I suspect it will take more than buildings
College leaders work to increase interest in humanities
At college campuses around the world, the humanities are hurting. Students are flocking to majors more closely linked to their career ambitions. Grant money and philanthropy are flowing to the sciences. And university presidents are worried about the future of subjects once at the heart of a liberal arts education.
In response, the leaders of many prestigious universities — including Cornell, Dartmouth, and Harvard — are increasingly espousing the virtues of the humanities in speeches on campus and abroad. Some are pledging to spend more money beefing up their literature and arts departments; others have begun erecting buildings dedicated solely to the besieged disciplines.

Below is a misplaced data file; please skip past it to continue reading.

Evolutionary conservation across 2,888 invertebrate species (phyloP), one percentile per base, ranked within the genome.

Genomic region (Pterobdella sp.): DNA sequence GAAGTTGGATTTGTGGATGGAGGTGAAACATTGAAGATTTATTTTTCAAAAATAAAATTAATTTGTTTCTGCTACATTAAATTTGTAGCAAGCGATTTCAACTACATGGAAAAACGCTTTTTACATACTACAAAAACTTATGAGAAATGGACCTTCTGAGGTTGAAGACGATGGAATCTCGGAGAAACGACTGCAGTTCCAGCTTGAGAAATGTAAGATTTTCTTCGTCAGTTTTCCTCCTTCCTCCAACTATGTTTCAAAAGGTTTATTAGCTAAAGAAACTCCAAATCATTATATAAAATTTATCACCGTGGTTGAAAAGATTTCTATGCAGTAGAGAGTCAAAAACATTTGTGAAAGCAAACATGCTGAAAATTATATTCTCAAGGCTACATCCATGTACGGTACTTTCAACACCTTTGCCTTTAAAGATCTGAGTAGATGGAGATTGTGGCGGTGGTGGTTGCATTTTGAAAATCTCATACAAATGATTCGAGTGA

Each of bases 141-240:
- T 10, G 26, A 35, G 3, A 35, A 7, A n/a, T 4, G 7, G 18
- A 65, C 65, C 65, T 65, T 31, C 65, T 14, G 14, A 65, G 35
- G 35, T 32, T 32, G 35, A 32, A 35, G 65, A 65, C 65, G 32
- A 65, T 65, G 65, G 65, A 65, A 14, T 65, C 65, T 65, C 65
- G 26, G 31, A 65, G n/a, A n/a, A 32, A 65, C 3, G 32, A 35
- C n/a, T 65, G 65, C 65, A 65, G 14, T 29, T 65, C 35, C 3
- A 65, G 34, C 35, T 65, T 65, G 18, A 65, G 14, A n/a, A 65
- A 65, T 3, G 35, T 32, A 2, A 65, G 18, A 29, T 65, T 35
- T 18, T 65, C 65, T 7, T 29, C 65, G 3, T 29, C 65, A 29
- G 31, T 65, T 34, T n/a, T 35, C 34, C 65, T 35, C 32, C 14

“If, because of cutbacks and lack of support from the federal government, literature and the arts and other aspects of the humanities become just parlor musings of the wealthy, we would have made a huge mistake,’’ Dartmouth’s president, Dr. Jim Yong Kim, said in an interview. “Literature and the arts should not only be for kids who go to cotillion balls to make polite conversation at parties.’’
Among the universities attempting to restore interest in the humanities is Brandeis, which recently dedicated a new $22.5 million glass-and-slate hilltop home for the em battled subjects, called the Mandel Center for the Humanities.